8. Cartel Land
It's refreshing to see a documentary that isn't built on the platform of a pre-conceived "agenda", particularly especially when it's this well made. Jaw-droppingly, filmmaker Matthew Heineman found himself in the middle of actual fights several times, not only survivng, but emerging with impressive footage to boot. An exceptionally well-edited film, Cartel Land slowly comes to detail what a truly complex problem the cartels are in Mexico, and tries to understand the American border patrol militias, too.
Filmmaker Christian Petzold soars in his latest effort with longtime collaborator, actress Nina Hoss with Phoenix, a measured melodrama that packs a quiet wallop in the end. Rising from the ashes of a WWII Nazi concentration camp, Hoss' character is unrecognizable as her old self. When even her husband, who believes her dead, fails to recognize her, a Vertigo-like plot sets in. Unapologetically appropriating the unlikeliest cinema contrivances in service of larger themes and personal explorations, Phoenix is a searing detailed and haunting experience.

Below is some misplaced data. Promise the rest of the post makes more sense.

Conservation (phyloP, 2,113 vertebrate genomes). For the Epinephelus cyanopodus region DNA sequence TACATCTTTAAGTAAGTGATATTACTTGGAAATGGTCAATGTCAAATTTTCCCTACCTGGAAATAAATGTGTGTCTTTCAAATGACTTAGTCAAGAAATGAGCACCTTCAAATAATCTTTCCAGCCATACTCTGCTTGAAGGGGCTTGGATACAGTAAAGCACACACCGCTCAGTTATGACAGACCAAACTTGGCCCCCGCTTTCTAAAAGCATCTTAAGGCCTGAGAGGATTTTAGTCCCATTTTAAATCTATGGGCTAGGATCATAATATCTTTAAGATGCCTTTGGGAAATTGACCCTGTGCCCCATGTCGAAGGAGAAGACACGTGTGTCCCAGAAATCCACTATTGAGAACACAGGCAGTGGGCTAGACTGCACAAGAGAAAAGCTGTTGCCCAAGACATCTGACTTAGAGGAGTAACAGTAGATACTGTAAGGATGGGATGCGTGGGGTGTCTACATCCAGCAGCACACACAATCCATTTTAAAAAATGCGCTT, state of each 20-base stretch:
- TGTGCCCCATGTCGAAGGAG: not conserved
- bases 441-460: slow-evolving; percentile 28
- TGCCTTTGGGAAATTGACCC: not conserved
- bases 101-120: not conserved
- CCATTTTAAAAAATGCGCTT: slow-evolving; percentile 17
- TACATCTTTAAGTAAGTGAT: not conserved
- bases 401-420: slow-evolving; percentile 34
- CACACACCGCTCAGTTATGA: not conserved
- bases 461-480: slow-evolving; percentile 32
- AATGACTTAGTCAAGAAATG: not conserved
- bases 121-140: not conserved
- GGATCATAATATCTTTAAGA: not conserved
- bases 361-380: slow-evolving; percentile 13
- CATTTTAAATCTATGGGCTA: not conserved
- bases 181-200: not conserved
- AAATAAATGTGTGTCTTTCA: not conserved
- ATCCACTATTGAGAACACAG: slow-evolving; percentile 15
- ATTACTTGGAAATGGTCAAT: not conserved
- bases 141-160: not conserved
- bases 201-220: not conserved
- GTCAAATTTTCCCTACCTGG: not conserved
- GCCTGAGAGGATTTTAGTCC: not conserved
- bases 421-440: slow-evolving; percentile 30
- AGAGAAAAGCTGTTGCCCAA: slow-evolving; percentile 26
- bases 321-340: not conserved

10. Star Wars: The Force Awakens
While the feelings of this critic and lifelong Star Wars devotee have been decidedly mixed since it was announced that George Lucas had sold his company and signature creation to Disney and that Episode VII was on the way, the final product has proven to be just the spirited romp that it needs to be. JJ Abrams' film, for all its weak points, marketing maneuvering, and nits that can be picked, is a wonderfully alive film, and has succeeded in uniting the world in this one thing that so many people identify with: The continuing plight of the Skywalker family in that familiar galaxy far, far, away. Episode VIII can't get here soon enough.